BLUES IN AMERICA, TOM VINCENT

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CD REVIEW 

3.5 stars *

Blues in America: Tom Vincent piano, Branford Marsalis soprano and tenor sax, Leigh Barker & Matt Clohesy double bass, Alf Jackson drums

I have not reviewed albums for a long time, for a few reasons, but that may change. Let’s see how this turns out.

If I were a musician it’s fair bet that I’d be anxious about not being inventive enough and being caught out repeating phrases that I’d used in previous solos — worried that I may not be keeping the improvisations fresh and always different. That kind of concern is in the back of my mind whenever I write reviews of albums or live performances — my version of the goalkeeper’s fear of the penalty kick is the fear that I’ll keep repeating words and phrases, thereby revealing an inability to do more than trot out a standard set of reactions to the music. With that goes a worry about my lack of musical training or knowledge, and my limited knowledge of the American songbook and the deeply embedded lore of jazz.

When I read, for instance, Paul Grabowsky‘s words about music and musicians, I’m inclined to think that if the people who play so well and compose music so well can write about it so eloquently, why not leave it to them.

Another reason for avoiding CD reviews is that I slipped so far behind in delivering them that it became an obligation not met and therefore the joy of listening slipped away a little. Why was it hard to just pop out a review? Well, partly for the reasons expressed above, but also because music is, I believe, not easy to write about. I have long yearned for a feed from the brain to the screen (or paper) so that my experience can be delivered directly to the reader, without interference. In that way, when I’m in the moment listening at a live gig or to an album via headphones, the intensity of that experience could be delivered undiluted. It would still, of course, be one person’s experience, as is any reviewer’s.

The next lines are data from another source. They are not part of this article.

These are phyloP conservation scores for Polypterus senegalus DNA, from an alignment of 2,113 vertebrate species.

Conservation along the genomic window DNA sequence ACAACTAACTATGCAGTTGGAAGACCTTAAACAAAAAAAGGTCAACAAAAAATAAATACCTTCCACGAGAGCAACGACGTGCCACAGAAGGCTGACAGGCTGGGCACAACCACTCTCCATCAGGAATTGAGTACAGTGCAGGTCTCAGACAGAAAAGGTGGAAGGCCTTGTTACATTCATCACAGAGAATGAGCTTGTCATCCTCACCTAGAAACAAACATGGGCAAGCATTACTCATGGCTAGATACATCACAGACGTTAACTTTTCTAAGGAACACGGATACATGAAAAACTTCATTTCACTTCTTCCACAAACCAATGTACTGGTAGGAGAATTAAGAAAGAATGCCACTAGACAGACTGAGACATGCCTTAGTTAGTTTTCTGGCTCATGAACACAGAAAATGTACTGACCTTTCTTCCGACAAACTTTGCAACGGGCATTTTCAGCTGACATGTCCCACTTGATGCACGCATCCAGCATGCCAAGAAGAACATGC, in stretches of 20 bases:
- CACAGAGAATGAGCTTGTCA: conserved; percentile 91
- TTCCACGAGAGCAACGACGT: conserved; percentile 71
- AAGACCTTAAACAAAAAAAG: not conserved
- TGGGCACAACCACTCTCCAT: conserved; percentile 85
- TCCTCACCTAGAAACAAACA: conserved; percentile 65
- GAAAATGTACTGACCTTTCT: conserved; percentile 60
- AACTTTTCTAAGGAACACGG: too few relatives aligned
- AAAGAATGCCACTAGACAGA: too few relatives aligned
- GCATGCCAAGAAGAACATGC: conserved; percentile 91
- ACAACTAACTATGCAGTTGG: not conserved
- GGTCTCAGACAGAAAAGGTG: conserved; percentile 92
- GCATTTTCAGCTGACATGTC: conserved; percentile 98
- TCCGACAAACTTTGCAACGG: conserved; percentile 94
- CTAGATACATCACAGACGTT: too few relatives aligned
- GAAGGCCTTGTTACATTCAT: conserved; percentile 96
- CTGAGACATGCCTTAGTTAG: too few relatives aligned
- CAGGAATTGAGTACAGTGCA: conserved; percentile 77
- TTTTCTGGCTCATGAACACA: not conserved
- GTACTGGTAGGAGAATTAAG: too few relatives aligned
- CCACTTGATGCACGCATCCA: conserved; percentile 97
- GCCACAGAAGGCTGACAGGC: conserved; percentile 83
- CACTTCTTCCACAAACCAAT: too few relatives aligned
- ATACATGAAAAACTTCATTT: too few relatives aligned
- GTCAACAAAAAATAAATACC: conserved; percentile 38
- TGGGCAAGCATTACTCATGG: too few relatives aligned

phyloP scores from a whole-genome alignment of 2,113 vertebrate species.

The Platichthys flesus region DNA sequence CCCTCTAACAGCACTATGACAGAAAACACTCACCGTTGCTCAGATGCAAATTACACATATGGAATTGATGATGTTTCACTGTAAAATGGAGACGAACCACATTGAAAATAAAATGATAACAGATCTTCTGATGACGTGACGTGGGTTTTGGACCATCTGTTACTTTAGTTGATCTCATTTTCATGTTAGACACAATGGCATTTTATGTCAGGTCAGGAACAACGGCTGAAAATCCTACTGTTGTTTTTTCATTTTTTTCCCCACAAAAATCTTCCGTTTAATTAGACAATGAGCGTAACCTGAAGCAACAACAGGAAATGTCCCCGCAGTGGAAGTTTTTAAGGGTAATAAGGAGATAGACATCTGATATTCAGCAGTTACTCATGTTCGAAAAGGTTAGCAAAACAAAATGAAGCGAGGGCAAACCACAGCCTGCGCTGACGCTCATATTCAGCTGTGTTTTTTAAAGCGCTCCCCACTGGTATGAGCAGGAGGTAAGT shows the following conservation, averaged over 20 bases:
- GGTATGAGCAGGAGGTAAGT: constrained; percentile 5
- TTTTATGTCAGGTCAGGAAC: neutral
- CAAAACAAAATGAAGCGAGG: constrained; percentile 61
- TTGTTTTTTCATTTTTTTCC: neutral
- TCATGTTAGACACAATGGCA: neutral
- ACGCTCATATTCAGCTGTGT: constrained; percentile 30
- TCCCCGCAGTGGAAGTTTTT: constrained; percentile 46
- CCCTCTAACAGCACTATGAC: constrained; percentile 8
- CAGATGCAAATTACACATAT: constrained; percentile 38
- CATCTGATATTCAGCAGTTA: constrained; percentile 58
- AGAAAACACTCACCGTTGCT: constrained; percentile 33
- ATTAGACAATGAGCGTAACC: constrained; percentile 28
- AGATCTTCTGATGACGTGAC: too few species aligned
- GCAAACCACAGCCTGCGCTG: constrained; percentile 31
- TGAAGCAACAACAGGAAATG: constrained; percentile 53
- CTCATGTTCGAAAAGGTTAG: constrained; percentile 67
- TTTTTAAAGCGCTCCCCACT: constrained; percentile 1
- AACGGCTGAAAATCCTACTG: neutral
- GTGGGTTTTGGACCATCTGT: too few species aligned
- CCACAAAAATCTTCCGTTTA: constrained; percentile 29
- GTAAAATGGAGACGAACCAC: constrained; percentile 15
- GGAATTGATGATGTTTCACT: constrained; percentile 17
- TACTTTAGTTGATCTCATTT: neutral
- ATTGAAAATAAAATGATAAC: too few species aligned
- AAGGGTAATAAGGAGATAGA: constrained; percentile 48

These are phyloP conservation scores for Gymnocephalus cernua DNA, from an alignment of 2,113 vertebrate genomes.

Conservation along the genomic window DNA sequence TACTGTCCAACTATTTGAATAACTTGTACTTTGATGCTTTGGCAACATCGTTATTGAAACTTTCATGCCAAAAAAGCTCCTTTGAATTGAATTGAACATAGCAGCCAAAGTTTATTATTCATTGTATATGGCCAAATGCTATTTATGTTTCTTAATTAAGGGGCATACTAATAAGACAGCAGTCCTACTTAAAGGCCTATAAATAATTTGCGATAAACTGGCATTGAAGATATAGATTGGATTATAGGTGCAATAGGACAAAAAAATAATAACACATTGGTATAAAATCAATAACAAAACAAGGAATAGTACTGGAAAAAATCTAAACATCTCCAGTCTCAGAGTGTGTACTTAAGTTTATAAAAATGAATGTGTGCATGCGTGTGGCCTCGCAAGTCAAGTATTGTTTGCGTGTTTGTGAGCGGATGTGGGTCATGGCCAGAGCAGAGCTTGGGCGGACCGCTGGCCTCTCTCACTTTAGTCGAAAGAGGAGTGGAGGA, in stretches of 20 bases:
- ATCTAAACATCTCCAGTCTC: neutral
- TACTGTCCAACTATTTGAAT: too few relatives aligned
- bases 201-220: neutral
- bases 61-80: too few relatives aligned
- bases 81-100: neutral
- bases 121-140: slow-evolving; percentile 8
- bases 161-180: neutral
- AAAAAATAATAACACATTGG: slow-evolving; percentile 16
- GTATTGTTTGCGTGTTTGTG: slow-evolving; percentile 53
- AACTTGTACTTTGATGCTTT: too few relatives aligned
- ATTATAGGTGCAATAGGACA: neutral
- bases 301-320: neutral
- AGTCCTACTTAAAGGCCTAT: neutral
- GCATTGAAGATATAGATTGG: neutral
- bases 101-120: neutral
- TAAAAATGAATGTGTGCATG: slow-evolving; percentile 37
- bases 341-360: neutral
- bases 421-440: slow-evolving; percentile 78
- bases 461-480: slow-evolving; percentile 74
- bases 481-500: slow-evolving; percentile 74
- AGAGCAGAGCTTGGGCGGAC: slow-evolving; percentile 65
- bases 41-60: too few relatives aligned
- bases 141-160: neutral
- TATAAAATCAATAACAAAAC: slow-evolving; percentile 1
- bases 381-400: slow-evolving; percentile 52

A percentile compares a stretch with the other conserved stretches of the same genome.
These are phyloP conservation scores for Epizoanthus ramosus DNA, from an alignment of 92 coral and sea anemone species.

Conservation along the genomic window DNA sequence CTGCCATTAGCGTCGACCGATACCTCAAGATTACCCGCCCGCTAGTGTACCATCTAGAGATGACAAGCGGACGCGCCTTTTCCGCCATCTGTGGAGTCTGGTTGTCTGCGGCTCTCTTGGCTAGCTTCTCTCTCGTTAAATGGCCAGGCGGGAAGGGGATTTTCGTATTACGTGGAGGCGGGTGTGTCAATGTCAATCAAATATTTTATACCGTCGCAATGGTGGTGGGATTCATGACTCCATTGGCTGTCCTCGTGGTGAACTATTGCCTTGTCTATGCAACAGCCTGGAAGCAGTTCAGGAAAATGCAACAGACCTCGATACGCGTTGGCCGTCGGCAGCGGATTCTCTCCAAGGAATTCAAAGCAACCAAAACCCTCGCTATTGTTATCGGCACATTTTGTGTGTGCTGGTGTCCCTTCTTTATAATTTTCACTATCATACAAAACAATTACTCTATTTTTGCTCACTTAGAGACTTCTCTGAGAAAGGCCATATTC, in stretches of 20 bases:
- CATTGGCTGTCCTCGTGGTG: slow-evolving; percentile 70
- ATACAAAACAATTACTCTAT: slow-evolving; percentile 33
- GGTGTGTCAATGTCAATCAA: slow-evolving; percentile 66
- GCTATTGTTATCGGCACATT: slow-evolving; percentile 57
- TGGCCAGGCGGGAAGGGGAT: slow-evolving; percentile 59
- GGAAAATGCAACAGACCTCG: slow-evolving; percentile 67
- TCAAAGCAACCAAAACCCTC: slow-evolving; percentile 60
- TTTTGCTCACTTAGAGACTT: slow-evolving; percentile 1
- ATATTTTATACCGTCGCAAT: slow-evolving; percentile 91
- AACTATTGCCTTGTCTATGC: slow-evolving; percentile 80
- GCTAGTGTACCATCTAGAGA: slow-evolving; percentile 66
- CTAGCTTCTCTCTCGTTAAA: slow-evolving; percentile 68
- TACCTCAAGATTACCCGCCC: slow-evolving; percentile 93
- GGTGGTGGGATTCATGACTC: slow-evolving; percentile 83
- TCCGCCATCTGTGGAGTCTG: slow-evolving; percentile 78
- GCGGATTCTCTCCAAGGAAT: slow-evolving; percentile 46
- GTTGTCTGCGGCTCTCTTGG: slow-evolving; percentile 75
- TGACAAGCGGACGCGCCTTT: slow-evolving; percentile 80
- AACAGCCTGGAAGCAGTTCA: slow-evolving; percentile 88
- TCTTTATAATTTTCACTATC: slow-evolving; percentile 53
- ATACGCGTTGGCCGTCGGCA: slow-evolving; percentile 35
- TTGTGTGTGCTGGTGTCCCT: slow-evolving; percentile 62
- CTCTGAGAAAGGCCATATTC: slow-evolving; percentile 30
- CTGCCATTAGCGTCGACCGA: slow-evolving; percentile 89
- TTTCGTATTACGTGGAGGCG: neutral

So, with that palaver out of the way, what can I say about Tom Vincent‘s Blues in America? First, the mechanics. Blues in America was recorded in October 2015 at Sound Pure studio in Durham, North Carolina and at Big Orange Sheep in Brooklyn, New York City.  Vincent is joined on the Durham tracks — one, three and five — by Branford Marsalis on soprano and tenor saxophones and by Leigh Barker on double bass, and on the Brooklyn tracks —two and four — by Matt Clohesy, who has lived in New York for many years, on double bass. Hobart drummer Alf Jackson plays on all tracks.